RA, Friendships, and Relationships

When I first developed Rheumatoid Arthritis one of the main things I was worried about was relationships with the opposite sex. I was worried about everything! During a counseling session, the counselor said, “If he doesn’t like you for who you are, if he can’t love you for you, he is simply not the one, end of discussion. You are probably more worried about being seen as weak or needy given you have a superwoman complex.” In my head response:”Well! I never!!!!”

So as I cleared my throat, and swallowed that chunk of truth, I responded with “Superwoman complex? Do tell…”

Anyway, as life has gone on, it’s been easier to say “Hey, dude, I have RA and blah blah blah.” Most guys are like “Oh, okay. No problem. What do you need? Do you need anything? How are you feeling today? What movie do you want to see? What’s for dinner? Etc etc….” They don’t care much. You get an occasional jerk, but I figure he was born that way.

lady-gaga-born-this-way-foundation

 

To my surprise, relationships and family have not been the hardest thing for me. The hardest thing for me has been developing and on going friendships. First of all, I don’t take the word friend lightly. It’s in a category with love. I do use it when shared energy is among myself and another person. I hope you can understand that.

Friendships and associations were and are difficult for me. I was use to being everywhere at one time. On the go. Move move move. Let’s do this. And somewhere as a person with RA or Fibromyalgia you began to lose a connection with some people because:

1. They don’t get why you hurt so much and why you can’t do the simplest things. They don’t understand how you can be so tired. They don’t understand how you were just fine two minutes ago and now you are not. They do not understand why peace, quiet, and no drama is important to your health.

2. You want to go but, you just don’t feel like being around certain people. People can work your last nerve. Especially, when the positively negative crew is on deck. I thought this was a party not Wrestle-mania . YOU LIED TO ME!!!! (dramatic scene)

3. They don’t believe you are ill. They will never tell you that outright (cowards!) but oh do they consistently imply. You know you don’t look sick.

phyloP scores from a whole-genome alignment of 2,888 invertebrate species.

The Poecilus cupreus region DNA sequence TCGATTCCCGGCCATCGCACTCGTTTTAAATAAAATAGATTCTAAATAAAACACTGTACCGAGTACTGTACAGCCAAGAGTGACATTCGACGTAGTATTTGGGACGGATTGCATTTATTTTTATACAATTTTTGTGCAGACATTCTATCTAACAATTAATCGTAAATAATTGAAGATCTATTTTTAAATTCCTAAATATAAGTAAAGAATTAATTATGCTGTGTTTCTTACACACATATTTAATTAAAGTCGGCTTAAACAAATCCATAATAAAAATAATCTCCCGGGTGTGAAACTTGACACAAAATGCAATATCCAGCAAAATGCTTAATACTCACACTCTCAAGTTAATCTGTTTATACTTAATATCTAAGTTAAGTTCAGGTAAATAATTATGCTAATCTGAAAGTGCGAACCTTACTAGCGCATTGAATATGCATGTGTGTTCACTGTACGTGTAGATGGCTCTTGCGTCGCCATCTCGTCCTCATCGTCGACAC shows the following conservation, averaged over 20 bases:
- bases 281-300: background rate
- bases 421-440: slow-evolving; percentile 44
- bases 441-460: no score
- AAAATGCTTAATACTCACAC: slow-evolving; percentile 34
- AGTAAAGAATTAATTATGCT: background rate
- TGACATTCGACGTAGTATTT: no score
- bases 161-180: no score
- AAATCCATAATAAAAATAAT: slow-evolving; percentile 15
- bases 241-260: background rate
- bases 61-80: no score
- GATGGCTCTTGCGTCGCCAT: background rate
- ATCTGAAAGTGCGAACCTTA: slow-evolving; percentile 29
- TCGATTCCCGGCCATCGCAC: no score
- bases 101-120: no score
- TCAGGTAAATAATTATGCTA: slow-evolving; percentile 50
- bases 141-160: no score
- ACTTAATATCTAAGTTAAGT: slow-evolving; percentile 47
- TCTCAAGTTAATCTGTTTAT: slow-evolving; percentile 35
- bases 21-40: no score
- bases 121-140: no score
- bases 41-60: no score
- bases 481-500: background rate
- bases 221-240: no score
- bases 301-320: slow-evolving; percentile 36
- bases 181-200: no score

4. I don’t feel comfortable. Sometimes, having all of these things interfere with your life on a daily basis gets to me. I long for myself and I have no idea who this “new” person is after 5 years going on 6 with RA and I am just not use to her. I am still trying to figure it out.

5. New people also think you are flaky. She said she was coming, she said maybe…she always says maybe. Hey look, give me a minute.

6. Patience. If we are going to deal with each other we need patience. Patience is something missing in most of us. I struggle with having patience with myself tremendously. I guess that is why I don’t bother when others don’t.

So, I navigate the waters of friendships and associations with a long rowing paddle. Plus, I am a Pisces who doesn’t let everyone in my castle. Sure we can play on the front lawn and the palace porch, but come in? I don’t know about that. Meet me in the courtyards. I have to trust you. I have to trust you won’t see me as I sometimes see myself. Weak and vulnerable to RA but, never weak and vulnerable. Yeah…double talk.

~Nikki

 

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5 Replies to “RA, Friendships, and Relationships”

  1. I know I can’t understand what having RA must be like, but ‘friends’ who do not at least try to understand you, to understand you need more time for certain things etc. or not worthy of you! I hope you come across some nice people who accept you for exacly you and nothing else!

  2. “Friends” who aren’t more compassionate to your health issues are not friends at all. People need to be more open and understanding to what others are going through…if they can’t, they don’t belong in your circle.

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